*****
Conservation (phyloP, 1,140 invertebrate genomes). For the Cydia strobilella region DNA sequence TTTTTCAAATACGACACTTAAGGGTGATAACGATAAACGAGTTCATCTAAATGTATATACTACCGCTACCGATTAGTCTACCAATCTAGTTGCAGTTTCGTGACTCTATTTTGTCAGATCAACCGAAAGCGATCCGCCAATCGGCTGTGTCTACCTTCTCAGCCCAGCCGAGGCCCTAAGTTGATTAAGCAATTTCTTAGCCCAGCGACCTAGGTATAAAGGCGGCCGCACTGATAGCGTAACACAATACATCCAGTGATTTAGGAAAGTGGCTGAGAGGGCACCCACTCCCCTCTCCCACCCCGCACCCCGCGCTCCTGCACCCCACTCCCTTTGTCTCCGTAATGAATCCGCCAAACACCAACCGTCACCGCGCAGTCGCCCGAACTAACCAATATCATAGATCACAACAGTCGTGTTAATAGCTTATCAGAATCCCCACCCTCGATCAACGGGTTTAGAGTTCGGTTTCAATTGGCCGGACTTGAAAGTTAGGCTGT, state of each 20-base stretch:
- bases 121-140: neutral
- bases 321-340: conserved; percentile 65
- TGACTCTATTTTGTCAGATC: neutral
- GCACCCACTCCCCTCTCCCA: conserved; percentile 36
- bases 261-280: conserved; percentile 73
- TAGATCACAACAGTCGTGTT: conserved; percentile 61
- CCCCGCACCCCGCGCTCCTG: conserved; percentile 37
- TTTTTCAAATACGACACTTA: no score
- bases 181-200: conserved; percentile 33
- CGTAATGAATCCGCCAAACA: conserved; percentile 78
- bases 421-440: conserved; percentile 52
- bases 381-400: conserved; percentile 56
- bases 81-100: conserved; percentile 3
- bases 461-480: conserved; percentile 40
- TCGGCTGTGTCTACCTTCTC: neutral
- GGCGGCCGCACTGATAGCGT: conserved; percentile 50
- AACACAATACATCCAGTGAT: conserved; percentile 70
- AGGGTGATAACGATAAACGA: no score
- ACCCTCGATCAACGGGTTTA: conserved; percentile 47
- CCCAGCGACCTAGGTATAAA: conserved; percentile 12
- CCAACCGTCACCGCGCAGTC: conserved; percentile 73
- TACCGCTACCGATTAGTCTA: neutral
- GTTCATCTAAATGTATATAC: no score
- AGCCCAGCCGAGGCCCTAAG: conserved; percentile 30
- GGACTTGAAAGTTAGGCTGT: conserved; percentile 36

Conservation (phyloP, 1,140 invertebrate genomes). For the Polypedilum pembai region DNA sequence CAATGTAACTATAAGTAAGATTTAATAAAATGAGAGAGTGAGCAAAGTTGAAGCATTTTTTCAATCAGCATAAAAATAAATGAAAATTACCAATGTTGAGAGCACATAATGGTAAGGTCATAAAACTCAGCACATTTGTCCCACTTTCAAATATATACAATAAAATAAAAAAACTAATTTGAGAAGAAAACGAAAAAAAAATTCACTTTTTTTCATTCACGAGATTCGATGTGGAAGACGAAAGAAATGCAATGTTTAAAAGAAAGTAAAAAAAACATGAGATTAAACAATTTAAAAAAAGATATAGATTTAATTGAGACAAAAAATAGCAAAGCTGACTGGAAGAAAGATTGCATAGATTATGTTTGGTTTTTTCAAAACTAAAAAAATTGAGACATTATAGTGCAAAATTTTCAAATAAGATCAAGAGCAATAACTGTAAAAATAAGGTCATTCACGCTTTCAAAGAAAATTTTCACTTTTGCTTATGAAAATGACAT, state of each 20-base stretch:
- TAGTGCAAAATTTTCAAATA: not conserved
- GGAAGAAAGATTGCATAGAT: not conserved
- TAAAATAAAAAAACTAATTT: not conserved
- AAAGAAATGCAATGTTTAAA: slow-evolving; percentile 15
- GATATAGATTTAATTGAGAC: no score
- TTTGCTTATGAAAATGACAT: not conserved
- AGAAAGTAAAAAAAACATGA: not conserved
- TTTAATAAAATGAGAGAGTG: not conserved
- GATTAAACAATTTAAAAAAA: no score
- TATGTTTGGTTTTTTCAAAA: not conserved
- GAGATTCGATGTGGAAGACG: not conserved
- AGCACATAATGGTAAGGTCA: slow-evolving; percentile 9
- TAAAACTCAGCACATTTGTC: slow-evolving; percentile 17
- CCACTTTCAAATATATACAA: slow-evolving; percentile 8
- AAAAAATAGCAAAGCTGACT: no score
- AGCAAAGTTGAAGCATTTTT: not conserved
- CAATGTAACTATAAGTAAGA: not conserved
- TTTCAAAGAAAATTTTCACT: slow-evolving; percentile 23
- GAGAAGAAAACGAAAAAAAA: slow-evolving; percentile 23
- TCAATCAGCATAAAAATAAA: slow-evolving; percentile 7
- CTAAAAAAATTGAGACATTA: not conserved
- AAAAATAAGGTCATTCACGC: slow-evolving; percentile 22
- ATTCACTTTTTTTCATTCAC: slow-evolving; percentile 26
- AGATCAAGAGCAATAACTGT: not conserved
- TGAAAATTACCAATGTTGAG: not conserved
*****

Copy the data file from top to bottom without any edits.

Conservation (phyloP, 1,140 invertebrate genomes). For the Cydia strobilella region DNA sequence TTTTTCAAATACGACACTTAAGGGTGATAACGATAAACGAGTTCATCTAAATGTATATACTACCGCTACCGATTAGTCTACCAATCTAGTTGCAGTTTCGTGACTCTATTTTGTCAGATCAACCGAAAGCGATCCGCCAATCGGCTGTGTCTACCTTCTCAGCCCAGCCGAGGCCCTAAGTTGATTAAGCAATTTCTTAGCCCAGCGACCTAGGTATAAAGGCGGCCGCACTGATAGCGTAACACAATACATCCAGTGATTTAGGAAAGTGGCTGAGAGGGCACCCACTCCCCTCTCCCACCCCGCACCCCGCGCTCCTGCACCCCACTCCCTTTGTCTCCGTAATGAATCCGCCAAACACCAACCGTCACCGCGCAGTCGCCCGAACTAACCAATATCATAGATCACAACAGTCGTGTTAATAGCTTATCAGAATCCCCACCCTCGATCAACGGGTTTAGAGTTCGGTTTCAATTGGCCGGACTTGAAAGTTAGGCTGT, state of each 20-base stretch:
- bases 121-140: neutral
- bases 321-340: conserved; percentile 65
- TGACTCTATTTTGTCAGATC: neutral
- GCACCCACTCCCCTCTCCCA: conserved; percentile 36
- bases 261-280: conserved; percentile 73
- TAGATCACAACAGTCGTGTT: conserved; percentile 61
- CCCCGCACCCCGCGCTCCTG: conserved; percentile 37
- TTTTTCAAATACGACACTTA: no score
- bases 181-200: conserved; percentile 33
- CGTAATGAATCCGCCAAACA: conserved; percentile 78
- bases 421-440: conserved; percentile 52
- bases 381-400: conserved; percentile 56
- bases 81-100: conserved; percentile 3
- bases 461-480: conserved; percentile 40
- TCGGCTGTGTCTACCTTCTC: neutral
- GGCGGCCGCACTGATAGCGT: conserved; percentile 50
- AACACAATACATCCAGTGAT: conserved; percentile 70
- AGGGTGATAACGATAAACGA: no score
- ACCCTCGATCAACGGGTTTA: conserved; percentile 47
- CCCAGCGACCTAGGTATAAA: conserved; percentile 12
- CCAACCGTCACCGCGCAGTC: conserved; percentile 73
- TACCGCTACCGATTAGTCTA: neutral
- GTTCATCTAAATGTATATAC: no score
- AGCCCAGCCGAGGCCCTAAG: conserved; percentile 30
- GGACTTGAAAGTTAGGCTGT: conserved; percentile 36

Conservation (phyloP, 1,140 invertebrate genomes). For the Polypedilum pembai region DNA sequence CAATGTAACTATAAGTAAGATTTAATAAAATGAGAGAGTGAGCAAAGTTGAAGCATTTTTTCAATCAGCATAAAAATAAATGAAAATTACCAATGTTGAGAGCACATAATGGTAAGGTCATAAAACTCAGCACATTTGTCCCACTTTCAAATATATACAATAAAATAAAAAAACTAATTTGAGAAGAAAACGAAAAAAAAATTCACTTTTTTTCATTCACGAGATTCGATGTGGAAGACGAAAGAAATGCAATGTTTAAAAGAAAGTAAAAAAAACATGAGATTAAACAATTTAAAAAAAGATATAGATTTAATTGAGACAAAAAATAGCAAAGCTGACTGGAAGAAAGATTGCATAGATTATGTTTGGTTTTTTCAAAACTAAAAAAATTGAGACATTATAGTGCAAAATTTTCAAATAAGATCAAGAGCAATAACTGTAAAAATAAGGTCATTCACGCTTTCAAAGAAAATTTTCACTTTTGCTTATGAAAATGACAT, state of each 20-base stretch:
- TAGTGCAAAATTTTCAAATA: not conserved
- GGAAGAAAGATTGCATAGAT: not conserved
- TAAAATAAAAAAACTAATTT: not conserved
- AAAGAAATGCAATGTTTAAA: slow-evolving; percentile 15
- GATATAGATTTAATTGAGAC: no score
- TTTGCTTATGAAAATGACAT: not conserved
- AGAAAGTAAAAAAAACATGA: not conserved
- TTTAATAAAATGAGAGAGTG: not conserved
- GATTAAACAATTTAAAAAAA: no score
- TATGTTTGGTTTTTTCAAAA: not conserved
- GAGATTCGATGTGGAAGACG: not conserved
- AGCACATAATGGTAAGGTCA: slow-evolving; percentile 9
- TAAAACTCAGCACATTTGTC: slow-evolving; percentile 17
- CCACTTTCAAATATATACAA: slow-evolving; percentile 8
- AAAAAATAGCAAAGCTGACT: no score
- AGCAAAGTTGAAGCATTTTT: not conserved
- CAATGTAACTATAAGTAAGA: not conserved
- TTTCAAAGAAAATTTTCACT: slow-evolving; percentile 23
- GAGAAGAAAACGAAAAAAAA: slow-evolving; percentile 23
- TCAATCAGCATAAAAATAAA: slow-evolving; percentile 7
- CTAAAAAAATTGAGACATTA: not conserved
- AAAAATAAGGTCATTCACGC: slow-evolving; percentile 22
- ATTCACTTTTTTTCATTCAC: slow-evolving; percentile 26
- AGATCAAGAGCAATAACTGT: not conserved
- TGAAAATTACCAATGTTGAG: not conserved